Co-design was a big factor in the development of the world map. The architectural drawings required lots of iteration, initially three dimensional but refined through a stripped-back ‘city pattern’. This was combined with further design elements to create a compositional layout for the map which also conveyed the We, Robot aesthetic.
While the first version of the We, Robot Gamebook goes into great detail about the world and how players can interact with it, additional material such as maps and posters can be included to further bring the world to life.
The focus on wayfinding is best illustrated through a worldmap, which allows players to quickly observe areas of the world and make sense of this. Accessible information aims to encourage players into wanting to discover more about the game world.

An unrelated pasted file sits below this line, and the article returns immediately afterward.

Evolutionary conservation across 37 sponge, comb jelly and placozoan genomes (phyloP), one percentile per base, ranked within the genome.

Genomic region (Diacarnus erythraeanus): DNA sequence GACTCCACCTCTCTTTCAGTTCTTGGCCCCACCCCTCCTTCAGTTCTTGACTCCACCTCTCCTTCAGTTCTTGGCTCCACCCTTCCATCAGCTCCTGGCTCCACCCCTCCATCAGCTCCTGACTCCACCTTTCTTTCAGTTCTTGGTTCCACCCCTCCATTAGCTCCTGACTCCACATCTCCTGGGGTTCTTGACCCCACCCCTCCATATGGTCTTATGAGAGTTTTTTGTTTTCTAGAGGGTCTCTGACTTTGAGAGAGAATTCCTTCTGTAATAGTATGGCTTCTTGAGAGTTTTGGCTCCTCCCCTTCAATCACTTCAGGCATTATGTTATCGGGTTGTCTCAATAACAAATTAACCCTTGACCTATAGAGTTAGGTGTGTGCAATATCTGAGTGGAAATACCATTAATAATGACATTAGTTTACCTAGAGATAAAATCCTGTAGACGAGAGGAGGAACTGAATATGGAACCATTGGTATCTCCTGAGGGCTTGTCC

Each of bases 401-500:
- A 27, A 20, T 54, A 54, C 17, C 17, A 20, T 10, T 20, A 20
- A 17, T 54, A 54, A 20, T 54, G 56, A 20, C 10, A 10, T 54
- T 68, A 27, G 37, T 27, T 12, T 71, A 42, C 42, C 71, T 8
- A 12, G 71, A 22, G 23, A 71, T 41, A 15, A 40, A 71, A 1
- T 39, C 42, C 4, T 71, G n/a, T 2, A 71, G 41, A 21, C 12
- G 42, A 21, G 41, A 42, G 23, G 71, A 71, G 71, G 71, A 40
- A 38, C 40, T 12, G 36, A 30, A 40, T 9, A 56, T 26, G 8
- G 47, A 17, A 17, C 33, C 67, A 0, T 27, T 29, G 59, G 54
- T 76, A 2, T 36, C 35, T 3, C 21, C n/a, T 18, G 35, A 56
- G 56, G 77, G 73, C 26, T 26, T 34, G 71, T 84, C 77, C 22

Whilst developing the ‘drag and drop’ system, the concept of cards was introduced as a toolkit to physically represent world characteristics.
During the TILT activity, four characteristics of the world could be determined, which then translate into four world cards.
Cards could be grouped together for each of the categories in the system. A symbolic object attached to a keychain could keep the cards together, and work as a tangible game artefact.
Notes from observations of multiple workshops utilising systems inspired by The Quiet Year, Deep Forest, Tiny Fate and more
These observations provided insight into the introduction, setting up, and overall player involvement in world-building from both experienced and novice rpg player’s perspectives.